There are so many blogs about raising little kids today. There’s an almost tyrannical glee expressed by people who believe they’re doing it perfectly: perfect whole foods, perfect playthings, perfect play dates, perfect parties, perfect vacations, while you maintain the perfect career and perfect date night with your partner, all which culminate to make you perfect parents. And then, there’s the counter-culture: relax, let go, don’t let the primadonnas get to you, you’re doing the best that you can. My favorites in this category are Kristina Kuzmic and Tiffany Jenkins.

Where’s all the help and encouragement for parenting once they’ve grown and left the house? Because it doesn’t end. Am I right? (I see you nodding.)

There’s a conversation with my mom that I often replay in my head. I’m newly married. Bill and I have bought a house. We’re inordinately proud and have my younger brother (by only 18 months) to visit often. This time, he’s at our house because he managed to cut the tip of two fingers off, one to the first knuckle, in a tire changer at work. I’m looking at him, while I’m talking to her on the wall-mounted phone in the kitchen, tethered to a long cord.

“I don’t know, mom. He looks pretty good. A little pale, but he’s got painkillers and he’s here. And he’s okay.”


“Why are you crying?” I ask, clearly having provided her all the comfort she could need.

“It’s just that I worked so hard to keep him intact,” she trembles.

Oh, momma, do I get it now.

Example. This past weekend, we were all together to celebrate a late Father’s Day and birthday. These are great times, filled with good eats, good conversation, laughs, moments treasured. At some point, I walked out to the garage to find my son on his dirt bike (still stored in my garage, but I have dreams) without a helmet. Twenty-nine years old and no helmet.

So, I say, “Don’t forget your helmet.”

And he says, “Ma, it’s not like I’ve never been on a dirt bike before.”

And all of sudden, he’s twelve. I want to ground him from his bike and ask how smart he’ll be when his brains are scrambled, for the love of Mike.*

Later, the three of them and two girlfriends go kayaking. A couple of hours go by. Then, the third. Really? How long does it take to go down the river from Island Lake? I start texting. No response. Could all of them drown together? Aren’t there odds against that? Why can’t anyone respond?

They finally cobble together enough responses for me to get the drift: a wait for enough kayaks for all, a longer paddle than expected, a wait for the livery to get them back to the parking lot. All is well. I breathe.

That night, they drive home, promising to text when they’ve arrived. The baby is particularly on my mind; her roommate is on vacation and she’ll be alone in a mostly decent neighborhood in Madison Heights for a week. Still. Crazy people abound.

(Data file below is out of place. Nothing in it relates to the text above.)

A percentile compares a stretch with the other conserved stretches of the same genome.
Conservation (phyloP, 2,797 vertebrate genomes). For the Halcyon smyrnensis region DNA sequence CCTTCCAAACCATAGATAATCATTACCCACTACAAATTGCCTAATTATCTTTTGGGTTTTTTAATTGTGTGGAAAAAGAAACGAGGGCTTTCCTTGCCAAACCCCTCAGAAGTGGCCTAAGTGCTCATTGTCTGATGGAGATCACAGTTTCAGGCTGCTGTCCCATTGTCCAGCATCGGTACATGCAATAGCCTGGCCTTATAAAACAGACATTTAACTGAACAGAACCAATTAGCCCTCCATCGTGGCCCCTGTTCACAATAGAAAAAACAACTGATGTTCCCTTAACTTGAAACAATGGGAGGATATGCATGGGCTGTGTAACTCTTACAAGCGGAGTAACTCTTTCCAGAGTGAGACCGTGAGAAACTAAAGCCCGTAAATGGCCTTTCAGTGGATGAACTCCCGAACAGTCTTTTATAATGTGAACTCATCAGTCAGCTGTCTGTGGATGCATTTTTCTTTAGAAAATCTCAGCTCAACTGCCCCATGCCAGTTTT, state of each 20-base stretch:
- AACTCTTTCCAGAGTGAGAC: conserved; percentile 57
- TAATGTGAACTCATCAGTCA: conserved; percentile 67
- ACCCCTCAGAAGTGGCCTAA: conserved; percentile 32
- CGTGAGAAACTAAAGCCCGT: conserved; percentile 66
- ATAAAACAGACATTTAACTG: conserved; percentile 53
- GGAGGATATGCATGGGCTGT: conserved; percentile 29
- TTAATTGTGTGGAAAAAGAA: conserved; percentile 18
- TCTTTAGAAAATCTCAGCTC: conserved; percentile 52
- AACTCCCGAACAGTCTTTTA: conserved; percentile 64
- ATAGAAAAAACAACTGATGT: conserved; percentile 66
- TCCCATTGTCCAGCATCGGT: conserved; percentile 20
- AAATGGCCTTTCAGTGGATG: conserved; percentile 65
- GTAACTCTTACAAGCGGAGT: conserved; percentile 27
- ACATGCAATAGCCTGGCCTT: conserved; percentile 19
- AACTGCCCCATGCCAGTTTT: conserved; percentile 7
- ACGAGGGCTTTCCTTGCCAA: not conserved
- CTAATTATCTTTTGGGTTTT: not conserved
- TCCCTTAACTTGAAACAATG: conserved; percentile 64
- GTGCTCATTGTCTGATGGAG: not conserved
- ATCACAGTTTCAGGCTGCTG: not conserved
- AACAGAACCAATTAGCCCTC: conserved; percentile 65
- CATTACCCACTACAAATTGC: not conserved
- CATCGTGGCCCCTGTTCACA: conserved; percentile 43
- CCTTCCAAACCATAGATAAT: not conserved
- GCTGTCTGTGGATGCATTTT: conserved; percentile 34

You know what happens. Or doesn’t. No text. No reply to mine. The next day, she posts this meme on Facebook:

no text
[All credit to the Simpsons creators and all acknowledgment given to copyrights.]
Hysterical. Of course, her brother “liked” it. He probably fell at some point without a helmet, so anything is funny.

Parents of adult kids, I’m feeling you. I’m feeling me. They warn you that it never ends. They’re right. And these are just little things.

There’s no manual for the biggies – we can only reflect our own, real, lived experiences.  (Yikes.) Parents can’t mend broken hearts when kids are teenagers, much less adults. We can’t fix crappy jobs and worse bosses. We have no magic wand to ward off anxiety and depression. We may see their lives dimly, when they’re away. We’re protected from the worst of it or we’re not. We may see it in full, living color. We can try to advise, but it’s not always welcome. When we do advise, even if we’re on a roll with actual wisdom (some days, it flows more freely than others), we hope we’re not just making it worse. I mean, what do we know? We’re vividly aware we’re not perfect, and we’re not just soothing egos when they haven’t made the high school soccer team anymore.

Way back when, my dad attended a conference, I think through work, that got him really excited. He came home and said, “Studies have shown that 80 percent of the things we worry about never happen. Ten percent of the things we worry about, we have no control over. There’s only about ten percent of our worries that we can change.” This fit my dad’s personality to a T; he was a glass-half-full, simple man and this affirmed his belief that he should just let go. He would frequently toss out to me, “80-10-10,” as a way to say, “Don’t worry. Be happy.”

As an oldest child, ruler of the world, Virgo, Type A, full-stop control freak, this blithe dismissal of worry frustrated me to no end. Thank you, no. I prefer to be in charge of my entire life. (It will come as no surprise that I’ve also had an on-again, off-again relationship with turning my life over in prayer. Heavenly Father, you know me.)

I went looking for the citation on this, but it was so long ago, the studies have changed. Today’s headlines are more like “Yes, 85% of what we worry about never happens.” Here’s one version: Researchers at the University of Cincinnati found that eight-five percent (yes – 85%) of what we worry about never happens. Moreover, the study found that 79% of us handle the 15% that does happen in ways that surprise us with our ability to turn the situation around. 

Does this settle your mind? Your own adult children, whom you love and cherish (most likely) will handle things in surprising and adaptive ways, during the 15% of their lives when their worries manifest in ways they can manage.

Yeah. I thought not. I see you, friends. We’re in this together.


*See photo. He does usually wear a helmet.